Interest rate cut “set in stone” despite higher inflation in the euro area

Interest rate cut “set in stone” despite higher inflation in the euro area
European Central Bank (ECB)

Image: APA Graphic

Consumer prices rose by 2.6 percent year-on-year in May, as the EU statistics office Eurostat announced on Friday in an initial estimate. Economists had expected 2.5 percent. In April, the rate was still at 2.4 percent. Core inflation, which excludes the volatile prices of energy and food as well as alcohol and tobacco, rose to 2.9 percent, after 2.7 percent in April. In Austria, the harmonized consumer price index (HICP) was once again significantly above the eurozone average at 3.3 percent.

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According to economists, the new data will not throw the ECB off course. “The ECB will overlook this and loosen interest rates a little next week,” said economist Bastian Hepperle of Hauck Aufhäuser Lampe Privatbank, commenting on the data. “Although the inflation rate is still slightly above the two percent target, the more important factor is the favorable inflation outlook,” said the expert.

“ECB will lower key interest rates”

Thomas Gitzel, chief economist at VP Bank, is also certain: “The ECB will cut the key interest rate by 25 basis points next Thursday, regardless of inflation developments in May,” he said. The key interest rate at which banks can obtain fresh money from the ECB is currently 4.5 percent. “That is, in a way, set in stone.” However, given the rise in the core inflation rate, it remains questionable whether the significant interest rate cuts originally expected will come about.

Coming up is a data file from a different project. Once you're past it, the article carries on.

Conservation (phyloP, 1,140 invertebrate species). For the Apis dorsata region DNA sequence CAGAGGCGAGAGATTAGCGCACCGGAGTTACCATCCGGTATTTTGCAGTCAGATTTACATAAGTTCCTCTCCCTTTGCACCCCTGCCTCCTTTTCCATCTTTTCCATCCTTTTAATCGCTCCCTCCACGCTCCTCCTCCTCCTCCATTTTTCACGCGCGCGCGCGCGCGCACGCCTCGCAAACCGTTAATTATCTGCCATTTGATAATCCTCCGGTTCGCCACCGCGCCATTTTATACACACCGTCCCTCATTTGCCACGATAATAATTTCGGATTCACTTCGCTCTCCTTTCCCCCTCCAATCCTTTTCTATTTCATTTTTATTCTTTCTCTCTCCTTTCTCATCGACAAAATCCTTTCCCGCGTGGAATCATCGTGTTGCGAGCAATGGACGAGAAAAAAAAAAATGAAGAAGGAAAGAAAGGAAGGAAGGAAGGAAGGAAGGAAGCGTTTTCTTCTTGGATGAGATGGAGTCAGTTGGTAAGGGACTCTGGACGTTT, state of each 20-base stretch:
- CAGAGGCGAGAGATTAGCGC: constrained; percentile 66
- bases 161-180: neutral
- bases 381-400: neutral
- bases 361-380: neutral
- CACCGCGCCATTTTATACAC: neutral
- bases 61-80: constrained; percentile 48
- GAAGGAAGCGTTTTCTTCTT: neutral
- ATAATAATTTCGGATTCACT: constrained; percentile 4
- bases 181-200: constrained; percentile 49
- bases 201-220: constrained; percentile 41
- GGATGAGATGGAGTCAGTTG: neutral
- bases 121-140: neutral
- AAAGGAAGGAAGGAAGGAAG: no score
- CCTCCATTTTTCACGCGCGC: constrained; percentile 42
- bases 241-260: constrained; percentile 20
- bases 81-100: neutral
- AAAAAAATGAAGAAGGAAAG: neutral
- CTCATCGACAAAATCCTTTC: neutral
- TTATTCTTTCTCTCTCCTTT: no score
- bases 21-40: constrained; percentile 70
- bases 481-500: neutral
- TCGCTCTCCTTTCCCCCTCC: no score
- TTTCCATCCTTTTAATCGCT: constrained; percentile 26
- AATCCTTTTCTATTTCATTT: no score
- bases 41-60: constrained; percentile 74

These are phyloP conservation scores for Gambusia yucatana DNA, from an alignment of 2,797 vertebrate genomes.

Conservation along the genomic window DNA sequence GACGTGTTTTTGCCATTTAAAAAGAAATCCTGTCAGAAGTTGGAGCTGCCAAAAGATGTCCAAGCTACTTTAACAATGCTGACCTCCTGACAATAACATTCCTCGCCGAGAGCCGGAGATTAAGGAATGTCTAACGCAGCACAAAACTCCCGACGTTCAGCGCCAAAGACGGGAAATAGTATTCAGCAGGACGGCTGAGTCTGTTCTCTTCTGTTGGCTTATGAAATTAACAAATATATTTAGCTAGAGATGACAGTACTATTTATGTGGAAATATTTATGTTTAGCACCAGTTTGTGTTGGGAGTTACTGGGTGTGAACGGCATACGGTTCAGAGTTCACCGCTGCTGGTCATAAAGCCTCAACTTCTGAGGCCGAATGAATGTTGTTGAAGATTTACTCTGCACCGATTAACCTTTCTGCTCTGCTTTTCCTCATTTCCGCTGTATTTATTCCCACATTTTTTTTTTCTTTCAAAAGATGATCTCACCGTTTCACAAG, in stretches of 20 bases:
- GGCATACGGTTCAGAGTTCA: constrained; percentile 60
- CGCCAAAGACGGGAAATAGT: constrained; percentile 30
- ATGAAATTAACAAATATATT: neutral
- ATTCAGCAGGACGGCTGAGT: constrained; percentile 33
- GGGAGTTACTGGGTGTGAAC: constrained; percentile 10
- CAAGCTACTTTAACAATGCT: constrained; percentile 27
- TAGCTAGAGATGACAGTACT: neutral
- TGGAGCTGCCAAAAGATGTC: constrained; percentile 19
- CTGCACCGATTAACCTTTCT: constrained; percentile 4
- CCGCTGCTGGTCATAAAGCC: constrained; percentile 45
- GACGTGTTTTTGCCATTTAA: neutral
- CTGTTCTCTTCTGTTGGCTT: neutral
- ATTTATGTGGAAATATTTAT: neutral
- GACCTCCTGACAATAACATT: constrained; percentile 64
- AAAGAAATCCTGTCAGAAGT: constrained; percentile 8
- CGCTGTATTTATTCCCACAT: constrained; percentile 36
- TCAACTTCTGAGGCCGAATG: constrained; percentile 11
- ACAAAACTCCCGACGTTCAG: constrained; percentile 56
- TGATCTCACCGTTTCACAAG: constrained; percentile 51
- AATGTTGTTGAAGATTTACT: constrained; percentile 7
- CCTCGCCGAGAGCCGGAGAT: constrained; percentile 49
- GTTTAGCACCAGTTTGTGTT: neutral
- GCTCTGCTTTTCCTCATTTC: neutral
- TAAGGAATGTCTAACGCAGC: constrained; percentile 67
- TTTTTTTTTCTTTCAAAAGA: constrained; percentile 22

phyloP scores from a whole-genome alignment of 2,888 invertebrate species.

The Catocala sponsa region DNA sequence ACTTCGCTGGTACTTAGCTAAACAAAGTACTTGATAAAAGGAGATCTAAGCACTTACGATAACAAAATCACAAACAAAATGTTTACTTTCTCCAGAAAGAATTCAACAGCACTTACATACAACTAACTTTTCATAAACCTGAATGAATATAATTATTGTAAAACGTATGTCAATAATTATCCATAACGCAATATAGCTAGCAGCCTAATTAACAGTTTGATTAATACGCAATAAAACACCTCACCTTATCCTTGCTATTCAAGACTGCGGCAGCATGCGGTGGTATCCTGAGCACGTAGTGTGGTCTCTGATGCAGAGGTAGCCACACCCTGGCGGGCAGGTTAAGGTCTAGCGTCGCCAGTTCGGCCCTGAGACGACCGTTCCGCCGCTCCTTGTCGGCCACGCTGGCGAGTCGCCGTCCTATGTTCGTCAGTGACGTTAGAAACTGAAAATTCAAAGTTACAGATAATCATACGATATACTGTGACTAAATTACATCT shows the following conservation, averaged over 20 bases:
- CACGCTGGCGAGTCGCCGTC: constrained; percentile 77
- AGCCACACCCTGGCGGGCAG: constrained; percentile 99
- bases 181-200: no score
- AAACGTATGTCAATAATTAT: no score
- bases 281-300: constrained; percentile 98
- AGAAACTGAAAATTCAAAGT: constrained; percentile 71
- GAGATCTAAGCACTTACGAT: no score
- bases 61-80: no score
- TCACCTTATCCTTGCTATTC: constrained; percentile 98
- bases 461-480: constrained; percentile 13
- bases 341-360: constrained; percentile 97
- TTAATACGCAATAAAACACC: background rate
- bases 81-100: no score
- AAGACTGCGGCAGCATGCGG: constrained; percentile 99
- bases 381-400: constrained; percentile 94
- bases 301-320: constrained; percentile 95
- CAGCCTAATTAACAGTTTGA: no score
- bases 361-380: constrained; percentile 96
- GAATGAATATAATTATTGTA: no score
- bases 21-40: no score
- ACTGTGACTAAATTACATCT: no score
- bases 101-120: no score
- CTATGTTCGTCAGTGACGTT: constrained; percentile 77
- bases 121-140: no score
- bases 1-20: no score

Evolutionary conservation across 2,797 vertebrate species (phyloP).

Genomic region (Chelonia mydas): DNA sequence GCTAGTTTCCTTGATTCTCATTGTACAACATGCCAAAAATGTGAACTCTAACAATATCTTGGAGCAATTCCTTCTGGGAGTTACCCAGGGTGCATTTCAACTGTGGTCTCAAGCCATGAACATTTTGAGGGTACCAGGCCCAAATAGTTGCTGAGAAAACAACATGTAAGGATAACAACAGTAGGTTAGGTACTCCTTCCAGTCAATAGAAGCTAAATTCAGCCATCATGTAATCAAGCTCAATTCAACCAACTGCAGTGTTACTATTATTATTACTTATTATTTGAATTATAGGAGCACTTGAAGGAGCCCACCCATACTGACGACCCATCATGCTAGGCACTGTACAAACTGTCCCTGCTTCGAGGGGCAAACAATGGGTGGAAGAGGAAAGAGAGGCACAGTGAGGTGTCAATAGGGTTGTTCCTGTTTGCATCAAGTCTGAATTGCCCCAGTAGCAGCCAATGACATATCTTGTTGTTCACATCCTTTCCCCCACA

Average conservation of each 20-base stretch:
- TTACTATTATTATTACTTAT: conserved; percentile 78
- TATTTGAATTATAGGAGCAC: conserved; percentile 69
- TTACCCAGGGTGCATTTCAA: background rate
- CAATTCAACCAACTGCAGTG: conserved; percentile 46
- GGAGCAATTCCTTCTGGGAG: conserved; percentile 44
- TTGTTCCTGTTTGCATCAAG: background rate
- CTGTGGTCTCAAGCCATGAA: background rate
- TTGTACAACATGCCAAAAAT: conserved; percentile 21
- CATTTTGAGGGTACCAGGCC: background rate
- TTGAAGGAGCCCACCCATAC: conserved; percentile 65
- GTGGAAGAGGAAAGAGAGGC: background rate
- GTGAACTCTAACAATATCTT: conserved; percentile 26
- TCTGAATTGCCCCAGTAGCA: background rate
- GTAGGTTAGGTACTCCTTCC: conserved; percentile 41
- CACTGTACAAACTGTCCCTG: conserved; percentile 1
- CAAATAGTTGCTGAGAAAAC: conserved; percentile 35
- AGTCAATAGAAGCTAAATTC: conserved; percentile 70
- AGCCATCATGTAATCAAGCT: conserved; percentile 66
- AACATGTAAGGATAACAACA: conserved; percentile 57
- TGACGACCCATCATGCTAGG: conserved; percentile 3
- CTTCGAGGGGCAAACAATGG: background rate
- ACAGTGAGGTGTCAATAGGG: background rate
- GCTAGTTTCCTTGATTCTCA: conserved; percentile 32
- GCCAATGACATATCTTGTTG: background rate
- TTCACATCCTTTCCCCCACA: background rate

From the point of view of Italy’s central bank chief Fabio Panetta, the May data is no surprise. The rise in the inflation rate to 2.6 percent in May was expected, the ECB council member told journalists in Rome on Friday. The data is “neither good nor bad,” he noted. ECB chief economist Philip Lane said just a few days ago that the ECB could probably remove the highest level of restrictions at the meeting on Thursday. Monetary authorities define a restrictive interest rate as an interest rate level at which an economy is slowed down.

Image: APA Graphic


Image: APA Graphic

Source: Nachrichten

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